Supervisors Examine Funding Options for High School Addition and Renovation Project | Latest titles


Funding options for a planned addition and renovation at Amherst County High School were discussed in depth at the last Amherst County Board of Supervisors meeting in 2021.

On December 21, the board met with Davenport & Company, the county’s financial consultant, and looked at four different ways to fund each of the two options, one being the first phase and the other all phases combined. Amherst County School Board is looking to build a new 1,400-seat auditorium at the back of the school next to the high school’s two gymnasiums and renovate the school cafeteria, which is seen as the first phase at an expected cost of $ 13.8 million.

The school board will spend $ 8 million for the first phase and is asking the county for $ 5.8 million. The other two phases include approximately $ 5.2 million to renovate the Vocational and Technical Education (CTE) learning zones and $ 2 million to make improvements to the Lancer Stadium and build a new field for the teams of baseball and softball, bringing the overall estimate to $ 21 million.

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Superintendent Rob Arnold said the renovation of the auditorium and cafeteria is more urgent and the other two phases could be completed in the coming years. To complete the four projects in high school, it takes over $ 11 million from the county.

Davenport found that it was possible to fund either option without a significant increase in the county’s debt service budget, according to a written report to the supervisory board. The board must decide whether to commit the entire county debt service budget to fund the four projects or keep some capacity in reserve to meet the expected growth of development in the county, according to the report. .

The school division is using more than $ 5 million in federal stimulus funds from the American Rescue Plan Act and must spend it by 2024. The division needs a decision from supervisors by February to start work on time. meet its deadlines for funding availability, says the report. .

RT Taylor, of Davenport, reviewed the details of the county’s long-term debt service outlook at the Dec. 21 meeting.

“From a debt capacity perspective, you are managing your debt very well,” Taylor told supervisors.

The county’s tax-financed debt service budget is around $ 3.8 million through fiscal 2028 and will decline by approximately $ 800,000 over the next six years, which would be freed up for the future. debt service, according to the report. Over the next three years, fiscal year 2032 and beyond, the county’s debt service decreases further by $ 2.6 million, providing a total of approximately $ 3.4 million in annual recurring resources that could potentially be programmed for new capital needs or debt service, the report says.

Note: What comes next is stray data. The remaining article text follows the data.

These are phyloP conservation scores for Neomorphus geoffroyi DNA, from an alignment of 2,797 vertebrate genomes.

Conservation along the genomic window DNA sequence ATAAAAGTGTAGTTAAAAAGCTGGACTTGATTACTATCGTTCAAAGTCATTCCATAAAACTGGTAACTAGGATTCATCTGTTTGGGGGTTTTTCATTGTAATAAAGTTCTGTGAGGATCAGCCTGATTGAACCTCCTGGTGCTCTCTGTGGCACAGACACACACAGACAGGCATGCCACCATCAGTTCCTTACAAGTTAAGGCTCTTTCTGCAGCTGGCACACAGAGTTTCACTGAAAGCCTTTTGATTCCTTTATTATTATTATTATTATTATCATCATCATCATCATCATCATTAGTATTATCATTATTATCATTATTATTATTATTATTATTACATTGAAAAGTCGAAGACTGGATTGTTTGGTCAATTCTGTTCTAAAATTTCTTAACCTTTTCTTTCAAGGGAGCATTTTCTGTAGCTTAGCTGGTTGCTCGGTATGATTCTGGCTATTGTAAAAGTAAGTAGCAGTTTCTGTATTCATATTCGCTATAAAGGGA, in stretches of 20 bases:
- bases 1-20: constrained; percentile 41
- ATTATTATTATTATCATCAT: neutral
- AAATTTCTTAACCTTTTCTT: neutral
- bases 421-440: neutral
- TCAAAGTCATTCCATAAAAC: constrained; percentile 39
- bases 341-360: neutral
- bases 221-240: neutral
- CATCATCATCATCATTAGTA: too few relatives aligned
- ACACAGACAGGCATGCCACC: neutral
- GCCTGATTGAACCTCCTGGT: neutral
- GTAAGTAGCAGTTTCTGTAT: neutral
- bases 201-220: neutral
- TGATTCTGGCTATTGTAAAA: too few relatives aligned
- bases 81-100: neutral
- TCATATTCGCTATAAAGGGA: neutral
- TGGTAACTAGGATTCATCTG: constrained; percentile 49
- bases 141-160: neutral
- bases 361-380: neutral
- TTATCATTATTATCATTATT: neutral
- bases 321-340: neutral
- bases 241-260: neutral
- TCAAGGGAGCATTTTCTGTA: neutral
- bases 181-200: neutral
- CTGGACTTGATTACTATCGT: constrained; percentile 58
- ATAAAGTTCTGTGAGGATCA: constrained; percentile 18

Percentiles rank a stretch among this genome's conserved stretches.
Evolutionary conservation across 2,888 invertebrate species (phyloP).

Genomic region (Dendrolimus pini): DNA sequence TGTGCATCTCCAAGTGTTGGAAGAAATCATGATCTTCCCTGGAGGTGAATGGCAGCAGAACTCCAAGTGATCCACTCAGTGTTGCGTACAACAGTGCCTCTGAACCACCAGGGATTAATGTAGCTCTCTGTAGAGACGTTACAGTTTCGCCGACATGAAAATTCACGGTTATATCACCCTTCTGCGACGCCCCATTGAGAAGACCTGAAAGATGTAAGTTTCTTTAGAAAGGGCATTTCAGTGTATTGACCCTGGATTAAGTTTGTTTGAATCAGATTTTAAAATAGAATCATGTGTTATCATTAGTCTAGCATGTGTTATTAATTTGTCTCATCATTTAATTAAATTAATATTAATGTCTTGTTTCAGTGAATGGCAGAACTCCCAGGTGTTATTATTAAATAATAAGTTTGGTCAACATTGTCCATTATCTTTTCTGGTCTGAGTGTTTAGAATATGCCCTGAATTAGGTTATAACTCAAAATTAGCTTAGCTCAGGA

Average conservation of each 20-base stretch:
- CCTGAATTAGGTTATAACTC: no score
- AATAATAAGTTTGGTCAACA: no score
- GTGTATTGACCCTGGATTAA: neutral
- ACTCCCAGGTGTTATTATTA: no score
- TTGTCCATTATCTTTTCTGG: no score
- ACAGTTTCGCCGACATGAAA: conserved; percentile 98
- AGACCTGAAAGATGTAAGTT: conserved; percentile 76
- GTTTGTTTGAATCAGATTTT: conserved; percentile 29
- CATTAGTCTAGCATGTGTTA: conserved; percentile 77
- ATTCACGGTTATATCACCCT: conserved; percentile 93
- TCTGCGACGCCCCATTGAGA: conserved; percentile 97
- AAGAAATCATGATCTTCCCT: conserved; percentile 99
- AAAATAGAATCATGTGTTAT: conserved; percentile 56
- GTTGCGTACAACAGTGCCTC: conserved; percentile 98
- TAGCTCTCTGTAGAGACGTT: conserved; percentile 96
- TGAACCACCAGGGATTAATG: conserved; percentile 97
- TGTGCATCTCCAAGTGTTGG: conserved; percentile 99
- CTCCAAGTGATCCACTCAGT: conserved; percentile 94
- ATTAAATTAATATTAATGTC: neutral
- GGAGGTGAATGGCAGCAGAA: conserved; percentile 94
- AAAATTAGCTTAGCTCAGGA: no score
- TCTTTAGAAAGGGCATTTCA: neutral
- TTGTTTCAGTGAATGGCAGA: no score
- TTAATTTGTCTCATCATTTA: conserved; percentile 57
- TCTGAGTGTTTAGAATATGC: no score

The county has identified the following potential measures as sources of potentially recurring annual revenue that can be used to offset additional needs related to investment projects, according to the report:

A countywide 1-cent property tax increase, which would provide about $ 245,500 per year

A 1% sales tax increase that would generate around $ 3.7 million per year, a move that requires General Assembly approval and a successful referendum

Adjusted the county meal tax by 2% (from 4% to 6%), which is expected to bring in about $ 517,000 per year, a measure that does not require a referendum.

Additionally, the Business, Professional, and Professional License Tax (BPOL), which is in effect, could provide an additional $ 100,000, and the County Cigarette Tax that began in October could generate $ 100,000 to $ 200,000. additional $.

The goal is to get the first phase into action while the students are out of school during summer vacation, officials say.

“The way you explained it brings comfort and I can take it,” supervisor Claudia Tucker told Taylor. “I feel good about it.”

Supervisors have yet to make a funding decision and are expected to discuss it further at the Jan. 4 board meeting that Arnold is expected to attend.


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